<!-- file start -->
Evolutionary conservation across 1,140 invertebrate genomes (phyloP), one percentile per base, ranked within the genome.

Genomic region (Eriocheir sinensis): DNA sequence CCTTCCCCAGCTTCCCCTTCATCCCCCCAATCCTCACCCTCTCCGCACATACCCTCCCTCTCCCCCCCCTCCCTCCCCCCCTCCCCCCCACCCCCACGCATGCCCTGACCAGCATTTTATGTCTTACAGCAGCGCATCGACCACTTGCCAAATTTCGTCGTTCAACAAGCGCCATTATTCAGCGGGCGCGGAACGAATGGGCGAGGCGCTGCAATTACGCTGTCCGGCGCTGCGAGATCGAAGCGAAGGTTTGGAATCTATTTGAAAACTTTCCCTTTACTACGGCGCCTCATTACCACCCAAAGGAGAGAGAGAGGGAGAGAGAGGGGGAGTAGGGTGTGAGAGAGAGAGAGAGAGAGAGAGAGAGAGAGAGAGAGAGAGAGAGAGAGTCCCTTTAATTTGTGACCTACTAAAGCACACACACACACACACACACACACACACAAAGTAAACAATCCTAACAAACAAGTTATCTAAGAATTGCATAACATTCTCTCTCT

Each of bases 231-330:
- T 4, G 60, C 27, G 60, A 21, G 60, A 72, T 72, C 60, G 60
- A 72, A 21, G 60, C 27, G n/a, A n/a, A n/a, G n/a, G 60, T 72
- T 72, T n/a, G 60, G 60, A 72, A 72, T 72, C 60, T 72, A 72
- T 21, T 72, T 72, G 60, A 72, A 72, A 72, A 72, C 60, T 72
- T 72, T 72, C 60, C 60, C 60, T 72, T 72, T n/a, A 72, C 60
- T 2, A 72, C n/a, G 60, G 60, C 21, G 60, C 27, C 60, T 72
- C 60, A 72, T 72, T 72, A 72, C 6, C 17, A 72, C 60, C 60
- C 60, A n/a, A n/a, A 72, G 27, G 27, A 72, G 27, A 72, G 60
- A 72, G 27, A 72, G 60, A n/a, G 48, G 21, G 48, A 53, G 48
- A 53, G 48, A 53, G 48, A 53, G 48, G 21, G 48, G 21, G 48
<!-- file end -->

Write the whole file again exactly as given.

Evolutionary conservation across 1,140 invertebrate genomes (phyloP), one percentile per base, ranked within the genome.

Genomic region (Eriocheir sinensis): DNA sequence CCTTCCCCAGCTTCCCCTTCATCCCCCCAATCCTCACCCTCTCCGCACATACCCTCCCTCTCCCCCCCCTCCCTCCCCCCCTCCCCCCCACCCCCACGCATGCCCTGACCAGCATTTTATGTCTTACAGCAGCGCATCGACCACTTGCCAAATTTCGTCGTTCAACAAGCGCCATTATTCAGCGGGCGCGGAACGAATGGGCGAGGCGCTGCAATTACGCTGTCCGGCGCTGCGAGATCGAAGCGAAGGTTTGGAATCTATTTGAAAACTTTCCCTTTACTACGGCGCCTCATTACCACCCAAAGGAGAGAGAGAGGGAGAGAGAGGGGGAGTAGGGTGTGAGAGAGAGAGAGAGAGAGAGAGAGAGAGAGAGAGAGAGAGAGAGAGAGTCCCTTTAATTTGTGACCTACTAAAGCACACACACACACACACACACACACACACAAAGTAAACAATCCTAACAAACAAGTTATCTAAGAATTGCATAACATTCTCTCTCT

Each of bases 231-330:
- T 4, G 60, C 27, G 60, A 21, G 60, A 72, T 72, C 60, G 60
- A 72, A 21, G 60, C 27, G n/a, A n/a, A n/a, G n/a, G 60, T 72
- T 72, T n/a, G 60, G 60, A 72, A 72, T 72, C 60, T 72, A 72
- T 21, T 72, T 72, G 60, A 72, A 72, A 72, A 72, C 60, T 72
- T 72, T 72, C 60, C 60, C 60, T 72, T 72, T n/a, A 72, C 60
- T 2, A 72, C n/a, G 60, G 60, C 21, G 60, C 27, C 60, T 72
- C 60, A 72, T 72, T 72, A 72, C 6, C 17, A 72, C 60, C 60
- C 60, A n/a, A n/a, A 72, G 27, G 27, A 72, G 27, A 72, G 60
- A 72, G 27, A 72, G 60, A n/a, G 48, G 21, G 48, A 53, G 48
- A 53, G 48, A 53, G 48, A 53, G 48, G 21, G 48, G 21, G 48